To be appreciated and respected by our peers is a human need, and we put a lot of time into pursuing this goal. Popularity and influence have traditionally been difficult things to measure, but social media introduced a variety of metrics that seemed to indicate prestige – our numbers of friends, followers, views, comments and likes. These numbers could lead to opportunities and rewards in the real world. But that system can be easily manipulated, with everything from views on YouTube to followers on Instagram susceptible to fakery.
The ability of people and businesses to buy the illusion of success is a sign of a broken system, and some social media platforms are now stepping up measures to combat the problem. Beginning this week, Instagram stated that it will ban "inauthentic likes, follows and comments from accounts that use third-party apps to boost their popularity". Meanwhile, the co-founders of Twitter have been expressing regret that their platform has contributed to the numbers race. "I think showing follower counts was probably ultimately detrimental," said co-founder Ev Williams. "It really put in your face that the game was popularity."
What influencers can gain
That game is an addictive one, with a strong cyclical element. Big numbers attract attention, which inflates those numbers further, attracting yet more attention, all assisted by the algorithms that power the social media platforms. For people, an obsession with accumulating likes, follows and comments could be related to self-esteem, but there can be financial rewards, too. As businesses realised that a new breed of online "influencer" wielded considerable marketing power, those influencers began to command large sums of money for promoting products or denigrating competitors, with the sums rising in proportion to their perceived influence.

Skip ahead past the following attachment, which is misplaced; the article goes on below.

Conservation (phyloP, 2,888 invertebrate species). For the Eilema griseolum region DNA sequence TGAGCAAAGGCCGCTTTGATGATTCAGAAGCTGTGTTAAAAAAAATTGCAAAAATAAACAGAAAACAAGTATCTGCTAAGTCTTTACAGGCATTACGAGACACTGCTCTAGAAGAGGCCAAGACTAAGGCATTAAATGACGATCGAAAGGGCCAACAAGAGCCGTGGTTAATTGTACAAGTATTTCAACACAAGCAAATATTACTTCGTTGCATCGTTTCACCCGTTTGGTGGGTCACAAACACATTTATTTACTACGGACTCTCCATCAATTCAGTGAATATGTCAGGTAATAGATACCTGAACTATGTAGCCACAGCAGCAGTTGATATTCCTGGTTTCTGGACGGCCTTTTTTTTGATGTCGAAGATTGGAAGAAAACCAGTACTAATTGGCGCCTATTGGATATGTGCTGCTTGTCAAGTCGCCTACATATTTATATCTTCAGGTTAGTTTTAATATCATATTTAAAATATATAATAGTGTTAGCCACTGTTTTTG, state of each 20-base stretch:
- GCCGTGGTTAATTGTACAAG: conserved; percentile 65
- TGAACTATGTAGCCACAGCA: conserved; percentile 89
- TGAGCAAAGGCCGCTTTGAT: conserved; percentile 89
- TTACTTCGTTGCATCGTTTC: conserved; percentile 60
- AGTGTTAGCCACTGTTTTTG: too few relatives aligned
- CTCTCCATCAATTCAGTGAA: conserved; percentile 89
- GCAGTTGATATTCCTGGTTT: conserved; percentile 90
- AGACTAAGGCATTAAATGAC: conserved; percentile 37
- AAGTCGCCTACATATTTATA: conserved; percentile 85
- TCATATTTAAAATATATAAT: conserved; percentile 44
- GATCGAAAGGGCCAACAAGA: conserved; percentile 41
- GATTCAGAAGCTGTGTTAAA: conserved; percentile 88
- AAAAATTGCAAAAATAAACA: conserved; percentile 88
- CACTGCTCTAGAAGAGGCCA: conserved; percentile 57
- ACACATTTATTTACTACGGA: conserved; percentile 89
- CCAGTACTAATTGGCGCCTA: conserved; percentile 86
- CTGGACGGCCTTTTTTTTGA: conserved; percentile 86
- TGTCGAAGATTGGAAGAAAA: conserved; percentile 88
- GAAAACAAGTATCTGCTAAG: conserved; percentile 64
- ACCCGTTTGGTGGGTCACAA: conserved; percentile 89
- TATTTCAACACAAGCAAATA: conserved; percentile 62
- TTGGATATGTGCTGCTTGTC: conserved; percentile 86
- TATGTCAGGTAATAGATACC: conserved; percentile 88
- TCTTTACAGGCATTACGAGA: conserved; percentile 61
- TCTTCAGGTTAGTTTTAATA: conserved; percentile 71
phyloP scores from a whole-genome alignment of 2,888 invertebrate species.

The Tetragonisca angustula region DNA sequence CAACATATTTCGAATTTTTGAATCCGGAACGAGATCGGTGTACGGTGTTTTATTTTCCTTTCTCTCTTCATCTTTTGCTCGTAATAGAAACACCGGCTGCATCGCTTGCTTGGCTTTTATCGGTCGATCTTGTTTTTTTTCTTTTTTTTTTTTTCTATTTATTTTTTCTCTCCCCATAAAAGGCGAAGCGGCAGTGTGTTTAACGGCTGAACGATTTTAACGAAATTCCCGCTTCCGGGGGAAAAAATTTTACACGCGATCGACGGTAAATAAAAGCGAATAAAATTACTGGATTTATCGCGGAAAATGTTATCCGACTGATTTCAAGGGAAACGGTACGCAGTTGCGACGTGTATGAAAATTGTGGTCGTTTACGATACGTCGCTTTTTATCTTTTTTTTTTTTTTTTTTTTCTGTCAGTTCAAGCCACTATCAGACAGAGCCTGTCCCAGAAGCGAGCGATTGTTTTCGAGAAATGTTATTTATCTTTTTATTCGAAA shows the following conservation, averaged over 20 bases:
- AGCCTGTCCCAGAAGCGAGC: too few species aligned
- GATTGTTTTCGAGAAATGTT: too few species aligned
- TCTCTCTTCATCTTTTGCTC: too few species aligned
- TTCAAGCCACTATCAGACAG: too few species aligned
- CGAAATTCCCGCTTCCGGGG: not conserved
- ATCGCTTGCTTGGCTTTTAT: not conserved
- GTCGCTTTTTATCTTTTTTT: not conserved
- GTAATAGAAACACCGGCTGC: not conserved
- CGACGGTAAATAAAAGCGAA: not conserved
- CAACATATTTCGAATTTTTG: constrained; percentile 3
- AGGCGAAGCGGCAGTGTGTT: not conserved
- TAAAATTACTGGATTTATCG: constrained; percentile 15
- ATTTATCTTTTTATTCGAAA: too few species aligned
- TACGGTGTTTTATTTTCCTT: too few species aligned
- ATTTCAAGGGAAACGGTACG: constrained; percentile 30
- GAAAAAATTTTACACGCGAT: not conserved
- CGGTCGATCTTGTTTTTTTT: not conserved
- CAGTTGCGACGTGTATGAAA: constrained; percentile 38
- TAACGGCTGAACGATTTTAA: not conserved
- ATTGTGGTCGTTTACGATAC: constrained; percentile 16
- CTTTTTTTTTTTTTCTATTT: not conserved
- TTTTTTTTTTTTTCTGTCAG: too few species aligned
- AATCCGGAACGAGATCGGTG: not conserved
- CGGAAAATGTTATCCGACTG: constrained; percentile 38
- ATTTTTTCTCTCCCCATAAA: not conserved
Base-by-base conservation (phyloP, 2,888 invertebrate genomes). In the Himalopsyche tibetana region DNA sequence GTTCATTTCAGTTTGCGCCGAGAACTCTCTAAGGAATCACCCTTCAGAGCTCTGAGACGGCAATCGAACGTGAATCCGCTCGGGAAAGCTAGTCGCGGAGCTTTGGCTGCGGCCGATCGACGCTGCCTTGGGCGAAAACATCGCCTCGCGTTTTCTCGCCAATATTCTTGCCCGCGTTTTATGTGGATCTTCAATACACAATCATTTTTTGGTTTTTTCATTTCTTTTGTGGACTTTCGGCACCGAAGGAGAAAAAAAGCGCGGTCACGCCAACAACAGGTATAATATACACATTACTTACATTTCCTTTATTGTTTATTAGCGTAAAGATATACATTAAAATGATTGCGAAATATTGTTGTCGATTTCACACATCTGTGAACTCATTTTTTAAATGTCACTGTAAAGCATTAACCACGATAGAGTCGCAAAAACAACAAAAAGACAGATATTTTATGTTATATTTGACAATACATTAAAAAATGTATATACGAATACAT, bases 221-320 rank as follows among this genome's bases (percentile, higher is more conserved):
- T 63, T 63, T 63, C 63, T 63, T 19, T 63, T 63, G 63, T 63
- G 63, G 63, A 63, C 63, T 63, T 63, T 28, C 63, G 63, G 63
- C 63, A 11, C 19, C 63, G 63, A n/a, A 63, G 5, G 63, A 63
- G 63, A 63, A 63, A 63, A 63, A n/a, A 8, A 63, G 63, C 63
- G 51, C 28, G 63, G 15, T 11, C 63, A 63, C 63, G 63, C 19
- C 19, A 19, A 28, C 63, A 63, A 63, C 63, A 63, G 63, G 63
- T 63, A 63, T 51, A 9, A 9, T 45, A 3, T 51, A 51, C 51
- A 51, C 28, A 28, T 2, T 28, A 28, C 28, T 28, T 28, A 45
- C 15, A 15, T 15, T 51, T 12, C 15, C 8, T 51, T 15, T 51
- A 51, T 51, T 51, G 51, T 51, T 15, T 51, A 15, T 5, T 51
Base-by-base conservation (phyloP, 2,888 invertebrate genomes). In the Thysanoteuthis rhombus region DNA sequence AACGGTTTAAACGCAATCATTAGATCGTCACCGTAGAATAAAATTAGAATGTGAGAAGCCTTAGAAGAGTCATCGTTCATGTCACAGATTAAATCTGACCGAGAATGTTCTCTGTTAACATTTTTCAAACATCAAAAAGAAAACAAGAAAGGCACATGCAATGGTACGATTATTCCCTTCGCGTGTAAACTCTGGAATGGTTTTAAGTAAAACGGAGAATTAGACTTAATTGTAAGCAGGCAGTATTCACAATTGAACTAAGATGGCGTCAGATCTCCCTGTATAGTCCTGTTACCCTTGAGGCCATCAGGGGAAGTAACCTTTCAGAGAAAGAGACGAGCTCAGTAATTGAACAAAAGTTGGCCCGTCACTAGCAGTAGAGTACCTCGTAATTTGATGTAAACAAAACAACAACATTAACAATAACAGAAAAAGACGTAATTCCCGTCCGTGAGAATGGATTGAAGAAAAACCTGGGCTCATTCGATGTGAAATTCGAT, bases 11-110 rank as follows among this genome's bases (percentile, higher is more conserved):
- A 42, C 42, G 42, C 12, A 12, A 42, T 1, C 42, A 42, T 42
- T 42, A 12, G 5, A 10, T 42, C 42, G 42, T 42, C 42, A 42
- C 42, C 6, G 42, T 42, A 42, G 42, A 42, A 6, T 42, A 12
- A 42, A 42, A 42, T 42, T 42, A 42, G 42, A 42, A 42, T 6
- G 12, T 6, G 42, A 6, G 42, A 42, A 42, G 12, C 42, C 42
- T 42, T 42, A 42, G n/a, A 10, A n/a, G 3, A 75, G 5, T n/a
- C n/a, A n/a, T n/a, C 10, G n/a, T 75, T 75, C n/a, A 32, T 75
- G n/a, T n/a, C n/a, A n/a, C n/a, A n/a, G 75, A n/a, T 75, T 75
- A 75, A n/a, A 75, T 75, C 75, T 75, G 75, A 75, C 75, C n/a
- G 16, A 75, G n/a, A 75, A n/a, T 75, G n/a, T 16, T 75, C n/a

On one end of the scale, a restaurant in Milan currently offers free dishes to anyone with more than 1,000 Instagram followers who promotes the restaurant. On the other, someone with a million Twitter followers can command as much as $20,000 (Dh73,450) for a single promotional tweet. If you've got the numbers, "influencing" can be lucrative – but with real popularity very difficult to achieve, people inevitably opt for shortcuts.
“A lot of people have visible influence,” says Jonathan Gebauer from marketing consultants The Social Ms, “but that doesn’t translate into real influence, because they’ve simply bought their followers. It’s easy to impress people with big numbers, but the numbers are never correct. What you’re seeing is a representation of reality, not reality itself.”
The black market for fake followers, views and likes has grown substantially over the years, to a point where more than a billion accounts across Twitter, Facebook and Instagram are bots simulating the actions of real people by following, liking and commenting. If you have the money to spend, those bots can be harnessed to do your bidding and make you appear to be the flavour of the month, and this kind of activity has become endemic.
A recent investigation by The New York Times uncovered a firm called Devumi, which sold millions of fake followers to people and businesses. Several celebrities had their follower numbers artificially inflated by black market purchases. "It's fraud," admitted one Olympic sportsman after owning up to his purchase. "People who judge by how many likes or how many followers – it's not a healthy thing."